– Steven Lawrence contributed with this article
In a series of broadcasts live from the National Theatre in London, Danny Boyle’s production of “Frankenstein”, is truly a play of monstrous capabilities.
In this long awaited performance, the stars Johnny Lee Miller and Benedict Cumberbatch alternate between the roles of the Creature and Dr. Frankenstein in Nick Dear’s adaption of Mary Shelley’s infamous gothic tale, published in 1818.
The production is also important, aside from the pulsating performance, as its a return to theatre for Danny Boyle, and a first time at the National Theatre, as he has been immersed in an assortment of films recently such as; “127 Hours” and the Oscar-Winning “Slumdog Millionaire”.
This coincided with the momentous music backing the production, that is equally supernatural from the talents of the electronic duo of Underworld.
From the very beginning of the play, the audience is engrossed into one of the best on-stage performance’s in recent times, it truly has to be seen to be believed. The opening ten minutes of the play are visually monumental, making for a very atmospheric presence of the creatures entrance.
Benedict Cumberbatch’s Creature appears naked and disfigured onto the stage writhing sensationally. As he gradually, yet desperately attempts to find his feet, both physically and metaphorically, make for an enthralling and thrilling spectacle.
Yet, Miller’s Frankenstein is just as captivating, as we find that with his portrayal as a scientist completely uncomprehending of the societal conventions, and is deluded by directly attempting to play God.
In this contrast, it allows the Creature to be perceived as far more human, and ordinary than the extraordinary Dr. Frankenstein. And yet both performances, seem to have been extensively explored in order to make for characters that are seamlessly brought to life.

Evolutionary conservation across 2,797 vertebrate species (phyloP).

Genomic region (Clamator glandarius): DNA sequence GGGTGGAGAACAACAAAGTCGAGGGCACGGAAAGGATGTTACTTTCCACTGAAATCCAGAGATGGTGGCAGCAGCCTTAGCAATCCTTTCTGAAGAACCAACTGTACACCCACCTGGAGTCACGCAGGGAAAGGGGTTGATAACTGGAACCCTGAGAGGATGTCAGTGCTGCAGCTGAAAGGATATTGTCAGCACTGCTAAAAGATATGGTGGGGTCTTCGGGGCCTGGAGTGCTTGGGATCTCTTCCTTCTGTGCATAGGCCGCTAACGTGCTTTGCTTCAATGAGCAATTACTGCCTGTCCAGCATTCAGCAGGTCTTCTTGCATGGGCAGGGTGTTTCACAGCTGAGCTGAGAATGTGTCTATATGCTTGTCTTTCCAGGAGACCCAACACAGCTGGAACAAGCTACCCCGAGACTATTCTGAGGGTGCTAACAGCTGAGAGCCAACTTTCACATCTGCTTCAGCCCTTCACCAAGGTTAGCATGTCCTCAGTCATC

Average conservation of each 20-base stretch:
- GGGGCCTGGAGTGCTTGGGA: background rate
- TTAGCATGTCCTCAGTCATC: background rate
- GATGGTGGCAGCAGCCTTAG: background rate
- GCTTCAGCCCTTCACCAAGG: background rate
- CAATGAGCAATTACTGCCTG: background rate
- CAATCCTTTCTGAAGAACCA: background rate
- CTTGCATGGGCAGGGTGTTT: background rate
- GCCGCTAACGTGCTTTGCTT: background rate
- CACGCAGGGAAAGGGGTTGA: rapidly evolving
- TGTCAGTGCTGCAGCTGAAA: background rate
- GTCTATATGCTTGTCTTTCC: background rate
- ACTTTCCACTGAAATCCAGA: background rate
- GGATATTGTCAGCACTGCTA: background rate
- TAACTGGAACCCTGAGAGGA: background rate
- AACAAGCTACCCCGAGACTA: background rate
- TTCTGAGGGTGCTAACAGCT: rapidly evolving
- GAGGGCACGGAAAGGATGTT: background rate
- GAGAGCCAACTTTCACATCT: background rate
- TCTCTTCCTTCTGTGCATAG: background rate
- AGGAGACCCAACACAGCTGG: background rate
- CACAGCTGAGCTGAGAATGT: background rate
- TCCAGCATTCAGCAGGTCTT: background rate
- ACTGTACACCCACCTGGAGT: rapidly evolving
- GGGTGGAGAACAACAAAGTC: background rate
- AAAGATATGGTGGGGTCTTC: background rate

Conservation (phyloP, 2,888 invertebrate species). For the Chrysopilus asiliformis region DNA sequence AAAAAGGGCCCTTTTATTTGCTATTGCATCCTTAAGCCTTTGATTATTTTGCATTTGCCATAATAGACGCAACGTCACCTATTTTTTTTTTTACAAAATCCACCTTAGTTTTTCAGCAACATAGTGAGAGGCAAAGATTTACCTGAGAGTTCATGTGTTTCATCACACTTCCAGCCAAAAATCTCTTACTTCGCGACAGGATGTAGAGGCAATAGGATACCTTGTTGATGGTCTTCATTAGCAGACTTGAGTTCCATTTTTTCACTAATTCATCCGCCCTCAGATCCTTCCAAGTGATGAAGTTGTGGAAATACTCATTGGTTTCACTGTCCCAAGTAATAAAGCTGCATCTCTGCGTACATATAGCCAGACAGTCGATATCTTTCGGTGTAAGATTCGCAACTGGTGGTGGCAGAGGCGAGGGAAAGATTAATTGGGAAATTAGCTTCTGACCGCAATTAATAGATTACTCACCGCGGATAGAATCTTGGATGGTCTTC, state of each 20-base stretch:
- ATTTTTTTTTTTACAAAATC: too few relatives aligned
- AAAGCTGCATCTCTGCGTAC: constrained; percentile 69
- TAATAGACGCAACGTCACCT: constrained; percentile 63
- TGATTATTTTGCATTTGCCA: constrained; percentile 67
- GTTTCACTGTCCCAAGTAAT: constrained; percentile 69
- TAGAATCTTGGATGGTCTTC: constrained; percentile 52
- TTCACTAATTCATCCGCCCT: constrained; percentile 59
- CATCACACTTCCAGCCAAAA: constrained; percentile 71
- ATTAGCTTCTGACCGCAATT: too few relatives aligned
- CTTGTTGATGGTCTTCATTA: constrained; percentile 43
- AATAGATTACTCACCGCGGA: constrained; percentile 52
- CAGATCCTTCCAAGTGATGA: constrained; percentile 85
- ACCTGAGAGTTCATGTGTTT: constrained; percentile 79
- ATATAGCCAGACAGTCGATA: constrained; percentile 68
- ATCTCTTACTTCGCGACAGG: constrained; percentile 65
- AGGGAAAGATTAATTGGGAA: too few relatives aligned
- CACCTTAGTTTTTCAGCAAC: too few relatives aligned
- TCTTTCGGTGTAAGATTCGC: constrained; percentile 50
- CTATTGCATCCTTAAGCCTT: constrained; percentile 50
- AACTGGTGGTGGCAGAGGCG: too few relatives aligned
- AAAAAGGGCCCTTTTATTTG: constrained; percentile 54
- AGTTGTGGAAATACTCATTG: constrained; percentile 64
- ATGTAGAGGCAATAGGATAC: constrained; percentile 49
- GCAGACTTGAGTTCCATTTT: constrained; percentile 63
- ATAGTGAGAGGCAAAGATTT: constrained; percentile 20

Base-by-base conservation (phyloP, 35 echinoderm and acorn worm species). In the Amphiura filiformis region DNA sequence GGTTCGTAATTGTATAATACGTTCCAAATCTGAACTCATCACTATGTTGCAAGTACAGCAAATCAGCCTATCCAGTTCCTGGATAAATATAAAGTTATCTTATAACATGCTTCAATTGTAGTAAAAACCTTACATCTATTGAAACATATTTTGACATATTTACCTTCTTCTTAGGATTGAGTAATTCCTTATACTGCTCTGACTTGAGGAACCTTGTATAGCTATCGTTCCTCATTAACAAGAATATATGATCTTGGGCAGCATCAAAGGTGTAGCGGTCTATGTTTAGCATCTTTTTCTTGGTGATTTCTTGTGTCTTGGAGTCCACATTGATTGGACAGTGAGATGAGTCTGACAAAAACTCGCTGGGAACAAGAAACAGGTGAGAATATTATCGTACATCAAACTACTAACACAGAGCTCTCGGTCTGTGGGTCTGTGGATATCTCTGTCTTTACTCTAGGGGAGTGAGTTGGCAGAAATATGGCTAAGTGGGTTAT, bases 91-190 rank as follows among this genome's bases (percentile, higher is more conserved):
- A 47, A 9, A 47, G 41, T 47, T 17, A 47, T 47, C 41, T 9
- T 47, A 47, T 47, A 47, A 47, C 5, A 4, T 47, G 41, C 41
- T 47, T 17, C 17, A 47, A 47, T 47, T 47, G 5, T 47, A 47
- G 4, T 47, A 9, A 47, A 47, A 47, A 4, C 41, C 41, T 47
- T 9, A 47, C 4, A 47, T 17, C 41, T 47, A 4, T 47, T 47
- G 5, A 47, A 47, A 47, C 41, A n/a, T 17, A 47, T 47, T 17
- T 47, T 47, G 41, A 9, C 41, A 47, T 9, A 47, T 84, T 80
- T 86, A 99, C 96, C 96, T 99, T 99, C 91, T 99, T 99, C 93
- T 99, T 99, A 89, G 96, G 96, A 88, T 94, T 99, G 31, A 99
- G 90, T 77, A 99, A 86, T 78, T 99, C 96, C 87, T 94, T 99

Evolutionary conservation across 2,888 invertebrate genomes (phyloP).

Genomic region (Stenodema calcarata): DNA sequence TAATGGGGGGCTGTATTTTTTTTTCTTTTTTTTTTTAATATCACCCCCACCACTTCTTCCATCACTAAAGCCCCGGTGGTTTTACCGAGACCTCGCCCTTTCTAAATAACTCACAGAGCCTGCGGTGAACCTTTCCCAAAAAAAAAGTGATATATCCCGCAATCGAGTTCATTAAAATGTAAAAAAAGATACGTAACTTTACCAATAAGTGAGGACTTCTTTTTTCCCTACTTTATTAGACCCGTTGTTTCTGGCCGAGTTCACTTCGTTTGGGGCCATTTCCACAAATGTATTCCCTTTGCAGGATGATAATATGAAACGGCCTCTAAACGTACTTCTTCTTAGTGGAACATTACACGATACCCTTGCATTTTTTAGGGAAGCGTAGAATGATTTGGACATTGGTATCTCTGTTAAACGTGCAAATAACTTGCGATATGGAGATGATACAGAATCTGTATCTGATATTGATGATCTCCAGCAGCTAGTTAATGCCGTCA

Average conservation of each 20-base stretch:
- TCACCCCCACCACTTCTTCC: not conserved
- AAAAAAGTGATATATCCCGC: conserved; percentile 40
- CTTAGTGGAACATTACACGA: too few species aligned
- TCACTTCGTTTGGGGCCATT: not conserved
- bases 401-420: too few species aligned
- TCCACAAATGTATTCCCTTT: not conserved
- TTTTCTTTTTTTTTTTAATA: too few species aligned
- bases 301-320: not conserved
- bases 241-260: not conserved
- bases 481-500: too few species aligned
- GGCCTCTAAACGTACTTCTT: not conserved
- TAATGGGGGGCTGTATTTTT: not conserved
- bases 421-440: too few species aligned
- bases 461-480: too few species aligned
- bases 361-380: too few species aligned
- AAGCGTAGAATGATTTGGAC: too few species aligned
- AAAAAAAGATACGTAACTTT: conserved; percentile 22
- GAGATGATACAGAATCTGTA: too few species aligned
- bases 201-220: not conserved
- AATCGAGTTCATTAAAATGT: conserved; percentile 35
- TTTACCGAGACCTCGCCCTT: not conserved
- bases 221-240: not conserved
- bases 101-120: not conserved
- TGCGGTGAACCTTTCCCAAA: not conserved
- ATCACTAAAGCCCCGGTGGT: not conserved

There is also a fantastic chemistry between both Miller and Cumberbatch, which makes for compelling viewing, when there are scenes that are purely focused on them both, as the mix of compassion and the stoical. Making for very cogent performances from each actor.
What’s more, it’s also refreshing to see an entirely different take from the cliched bolt-necked Boris Karloff interpretation that has been paraded on our screens for decades now. It is a far deeper, sophisticated, and even distorted depiction (at times) of modern genetics.
This production is a throw back to what Shelley had originally intended of the Creature, a monster with a voice, and intelligence, allowing him to be the protagonist of his own story. Cumberbatch’s portrayal of the Creature is something to behold, as the Creature is finally given some humanity.
Whilst others may not agree, and may say it tarnishes the legend of the Creature, its a re-imagining that allows an audience to see the infamous gothic tale in a new enlightened view. As well as being visually stunning. Perhaps then this visual experience will be something that Boyle will want to convey at the London 2012 Olympic Opening Ceremony.
If you get a chance to see this production, you will not regret it.Tweet